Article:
By Ding Gang Source: Global Times Published: 2017-1-18
The scramble for manufacturing is in essence driven by a desire for jobs. When US President-elect Donald Trump has tried hard to stop American businesses from being outsourced and attract foreign investment to the US, he wants to provide more employment opportunities for Americans.
In the era of globalization, vying for technology, market and capital is turning into a competition for jobs and personnel. This is more than just an economic issue. It is also a political one since employment lays the foundation for governance and leads to social stability.
This applies to both developed and developing countries. Employment is the top priority for any government, and retaining and creating jobs depends upon occupational education.
A prominent feature of globalization is that the global labor market has become more fluid. Under the circumstances, it is essential to have a strong labor force in order to compete in the global market.
Underlying the ostensible shortage of jobs is a lack of personnel that can meet the requirement of certain positions. For instance, there are numerous jobs in the US technology sector, but very few skilled workers are qualified.
According to a survey last year, 84 percent of US executives think that there is a serious shortage of technical personnel, six out of 10 jobs are vacant. Although some developing countries lag far behind in technology development, they also lack personnel who are suitable and willing to take on a long-term job.
The sizable population in Asia`s developing nations, including China, has shaped its huge potential in manufacturing. But a large quantity doesn`t necessarily mean high quality. The level of technology development and attitudes toward work will decide where these countries stand in the global manufacturing and supply chain and whether they can break through the dreaded middle-income trap.
As developed nations like the US and European countries turn to more conservative economic policies, the global manufacturing and supply chain will be realigned. This makes it pressing and crucial for Asia to promote occupational education.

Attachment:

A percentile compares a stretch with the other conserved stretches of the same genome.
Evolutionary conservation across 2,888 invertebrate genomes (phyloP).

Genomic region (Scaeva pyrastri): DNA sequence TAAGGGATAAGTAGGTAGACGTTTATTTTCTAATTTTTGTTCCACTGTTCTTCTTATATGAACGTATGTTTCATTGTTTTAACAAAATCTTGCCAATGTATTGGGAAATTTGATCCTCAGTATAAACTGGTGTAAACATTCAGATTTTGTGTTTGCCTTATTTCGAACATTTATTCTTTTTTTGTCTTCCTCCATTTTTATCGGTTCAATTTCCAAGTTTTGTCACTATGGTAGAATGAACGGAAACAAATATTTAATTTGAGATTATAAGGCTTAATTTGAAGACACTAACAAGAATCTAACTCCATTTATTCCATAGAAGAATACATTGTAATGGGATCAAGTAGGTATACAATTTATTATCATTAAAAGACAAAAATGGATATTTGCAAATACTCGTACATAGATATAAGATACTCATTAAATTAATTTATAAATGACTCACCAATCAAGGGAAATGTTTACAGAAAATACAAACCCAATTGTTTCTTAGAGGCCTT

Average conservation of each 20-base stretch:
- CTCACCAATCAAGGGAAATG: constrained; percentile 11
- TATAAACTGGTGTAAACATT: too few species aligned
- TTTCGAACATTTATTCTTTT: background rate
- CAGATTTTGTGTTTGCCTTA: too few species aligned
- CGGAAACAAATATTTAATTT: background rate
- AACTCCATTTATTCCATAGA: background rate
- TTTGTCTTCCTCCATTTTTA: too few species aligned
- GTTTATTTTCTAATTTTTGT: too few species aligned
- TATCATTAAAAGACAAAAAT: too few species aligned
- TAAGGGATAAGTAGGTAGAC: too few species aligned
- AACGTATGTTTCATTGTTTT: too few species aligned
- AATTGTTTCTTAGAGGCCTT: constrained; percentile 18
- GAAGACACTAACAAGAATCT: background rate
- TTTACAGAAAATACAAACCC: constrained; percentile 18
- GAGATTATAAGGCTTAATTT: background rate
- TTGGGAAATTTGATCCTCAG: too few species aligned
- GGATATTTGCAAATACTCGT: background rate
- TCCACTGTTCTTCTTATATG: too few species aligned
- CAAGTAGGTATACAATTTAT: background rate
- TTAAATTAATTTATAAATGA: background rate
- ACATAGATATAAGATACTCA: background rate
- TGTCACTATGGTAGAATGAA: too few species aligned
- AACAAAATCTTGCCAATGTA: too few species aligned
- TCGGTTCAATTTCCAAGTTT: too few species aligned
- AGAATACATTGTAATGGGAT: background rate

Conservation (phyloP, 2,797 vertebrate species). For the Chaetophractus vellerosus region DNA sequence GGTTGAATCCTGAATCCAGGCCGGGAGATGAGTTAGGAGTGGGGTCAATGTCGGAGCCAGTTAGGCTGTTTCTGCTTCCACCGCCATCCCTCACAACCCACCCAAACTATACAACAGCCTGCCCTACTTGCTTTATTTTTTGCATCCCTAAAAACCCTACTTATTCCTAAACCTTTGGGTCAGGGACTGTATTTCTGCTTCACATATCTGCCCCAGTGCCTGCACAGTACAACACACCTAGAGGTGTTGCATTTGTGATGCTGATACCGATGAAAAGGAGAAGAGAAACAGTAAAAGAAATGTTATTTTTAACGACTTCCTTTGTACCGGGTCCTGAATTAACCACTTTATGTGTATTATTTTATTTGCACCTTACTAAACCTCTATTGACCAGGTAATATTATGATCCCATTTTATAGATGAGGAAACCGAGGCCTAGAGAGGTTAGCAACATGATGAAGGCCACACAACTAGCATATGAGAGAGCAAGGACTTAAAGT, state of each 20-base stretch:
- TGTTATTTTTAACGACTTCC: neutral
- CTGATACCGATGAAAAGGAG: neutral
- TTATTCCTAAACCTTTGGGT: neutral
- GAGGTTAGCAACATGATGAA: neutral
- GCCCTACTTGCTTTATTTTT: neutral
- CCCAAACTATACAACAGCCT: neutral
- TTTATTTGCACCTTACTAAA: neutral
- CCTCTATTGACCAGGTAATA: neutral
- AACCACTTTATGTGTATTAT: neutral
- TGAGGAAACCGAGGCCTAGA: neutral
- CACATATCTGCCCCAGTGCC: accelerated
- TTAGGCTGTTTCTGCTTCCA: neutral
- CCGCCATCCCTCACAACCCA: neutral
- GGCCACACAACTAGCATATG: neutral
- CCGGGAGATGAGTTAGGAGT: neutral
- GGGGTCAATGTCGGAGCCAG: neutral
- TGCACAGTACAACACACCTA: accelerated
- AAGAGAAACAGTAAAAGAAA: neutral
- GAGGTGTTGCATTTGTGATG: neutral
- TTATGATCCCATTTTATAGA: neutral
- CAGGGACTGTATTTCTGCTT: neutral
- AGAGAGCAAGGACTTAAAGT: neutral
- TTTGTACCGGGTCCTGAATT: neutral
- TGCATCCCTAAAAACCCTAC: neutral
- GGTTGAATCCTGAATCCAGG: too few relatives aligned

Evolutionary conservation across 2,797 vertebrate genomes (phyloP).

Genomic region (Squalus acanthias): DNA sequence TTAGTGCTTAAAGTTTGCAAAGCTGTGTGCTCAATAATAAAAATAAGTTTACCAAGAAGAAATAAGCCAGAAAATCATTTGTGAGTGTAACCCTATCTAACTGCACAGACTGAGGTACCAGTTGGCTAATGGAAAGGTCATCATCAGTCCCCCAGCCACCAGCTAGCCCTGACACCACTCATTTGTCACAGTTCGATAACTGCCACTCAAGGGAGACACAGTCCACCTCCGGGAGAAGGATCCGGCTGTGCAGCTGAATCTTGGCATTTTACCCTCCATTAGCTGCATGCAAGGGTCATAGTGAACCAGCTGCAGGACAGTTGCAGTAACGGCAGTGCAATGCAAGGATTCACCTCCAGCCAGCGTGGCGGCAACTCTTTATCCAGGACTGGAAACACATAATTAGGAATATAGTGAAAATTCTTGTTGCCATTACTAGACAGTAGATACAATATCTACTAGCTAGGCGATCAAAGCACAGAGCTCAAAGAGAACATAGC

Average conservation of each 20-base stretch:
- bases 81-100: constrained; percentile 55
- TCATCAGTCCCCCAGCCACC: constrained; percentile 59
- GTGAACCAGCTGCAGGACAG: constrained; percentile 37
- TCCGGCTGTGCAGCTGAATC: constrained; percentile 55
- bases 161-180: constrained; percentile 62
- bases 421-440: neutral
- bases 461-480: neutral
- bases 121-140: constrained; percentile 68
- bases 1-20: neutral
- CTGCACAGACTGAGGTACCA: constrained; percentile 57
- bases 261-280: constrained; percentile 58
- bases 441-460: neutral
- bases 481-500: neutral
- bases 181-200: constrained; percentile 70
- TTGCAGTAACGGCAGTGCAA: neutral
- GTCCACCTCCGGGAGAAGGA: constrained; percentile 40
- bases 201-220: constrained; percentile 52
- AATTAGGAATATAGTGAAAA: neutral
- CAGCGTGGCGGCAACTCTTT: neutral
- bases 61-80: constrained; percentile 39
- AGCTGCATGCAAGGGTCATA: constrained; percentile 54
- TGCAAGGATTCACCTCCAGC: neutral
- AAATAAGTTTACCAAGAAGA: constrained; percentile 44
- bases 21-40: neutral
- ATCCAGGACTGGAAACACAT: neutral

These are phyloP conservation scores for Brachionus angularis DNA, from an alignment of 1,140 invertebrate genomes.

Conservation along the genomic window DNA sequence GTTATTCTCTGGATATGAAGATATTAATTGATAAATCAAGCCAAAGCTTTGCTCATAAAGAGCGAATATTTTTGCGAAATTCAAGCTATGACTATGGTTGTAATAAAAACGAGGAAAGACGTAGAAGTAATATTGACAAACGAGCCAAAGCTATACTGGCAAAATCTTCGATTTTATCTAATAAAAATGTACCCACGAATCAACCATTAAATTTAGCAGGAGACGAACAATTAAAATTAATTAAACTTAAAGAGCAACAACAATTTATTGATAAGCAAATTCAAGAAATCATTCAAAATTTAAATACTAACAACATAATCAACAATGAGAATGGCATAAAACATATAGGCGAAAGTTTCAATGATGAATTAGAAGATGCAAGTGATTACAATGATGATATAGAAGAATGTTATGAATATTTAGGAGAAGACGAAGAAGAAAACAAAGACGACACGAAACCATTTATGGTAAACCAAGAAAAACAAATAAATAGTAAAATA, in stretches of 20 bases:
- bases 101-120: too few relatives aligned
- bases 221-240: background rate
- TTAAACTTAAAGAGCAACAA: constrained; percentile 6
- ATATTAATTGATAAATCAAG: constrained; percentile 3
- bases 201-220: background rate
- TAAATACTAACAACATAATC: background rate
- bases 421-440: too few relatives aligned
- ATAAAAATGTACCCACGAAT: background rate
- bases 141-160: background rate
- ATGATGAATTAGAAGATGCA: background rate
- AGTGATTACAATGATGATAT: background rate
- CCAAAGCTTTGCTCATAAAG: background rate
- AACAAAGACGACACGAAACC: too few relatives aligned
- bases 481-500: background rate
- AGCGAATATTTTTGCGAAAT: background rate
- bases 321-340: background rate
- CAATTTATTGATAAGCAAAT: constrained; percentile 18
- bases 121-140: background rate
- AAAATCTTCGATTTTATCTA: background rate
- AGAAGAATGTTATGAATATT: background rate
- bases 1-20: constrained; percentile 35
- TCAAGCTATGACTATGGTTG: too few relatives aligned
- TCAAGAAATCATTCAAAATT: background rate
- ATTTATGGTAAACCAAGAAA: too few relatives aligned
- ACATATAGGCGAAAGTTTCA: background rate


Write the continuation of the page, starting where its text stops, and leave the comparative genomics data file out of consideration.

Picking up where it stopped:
In developed countries, industries from manufacturing to agriculture are all being reshaped by data science and cloud computing. New jobs require new skills, which in turn prompts training providers and employers to adopt new methods and means.
While developing countries have to expand occupational education and enhance people`s skill set, they need to train more technical personnel that meet the requirement of national development and to improve the outdated structure where comprehensive education outranks occupational education, so that more people are able and willing to work in the manufacturing industry.
In China, the fundamental purpose of occupational education isn`t to cultivate talents, but to ensure that China has sufficient number of skilled workers in fields such as manufacturing, high-speed railway construction, urban rail transit, civil aviation, modern logistics, e-commerce and tourism services.
As a manufacturing powerhouse, China`s development hinges on whether and how its education system can be more closely connected with the industry. In this sense, Trump`s challenges to China can precisely be translated into the driving force for the development of our manufacturing industry.
The author is a senior fellow with the Chongyang Institute for Financial Studies at Renmin University of China.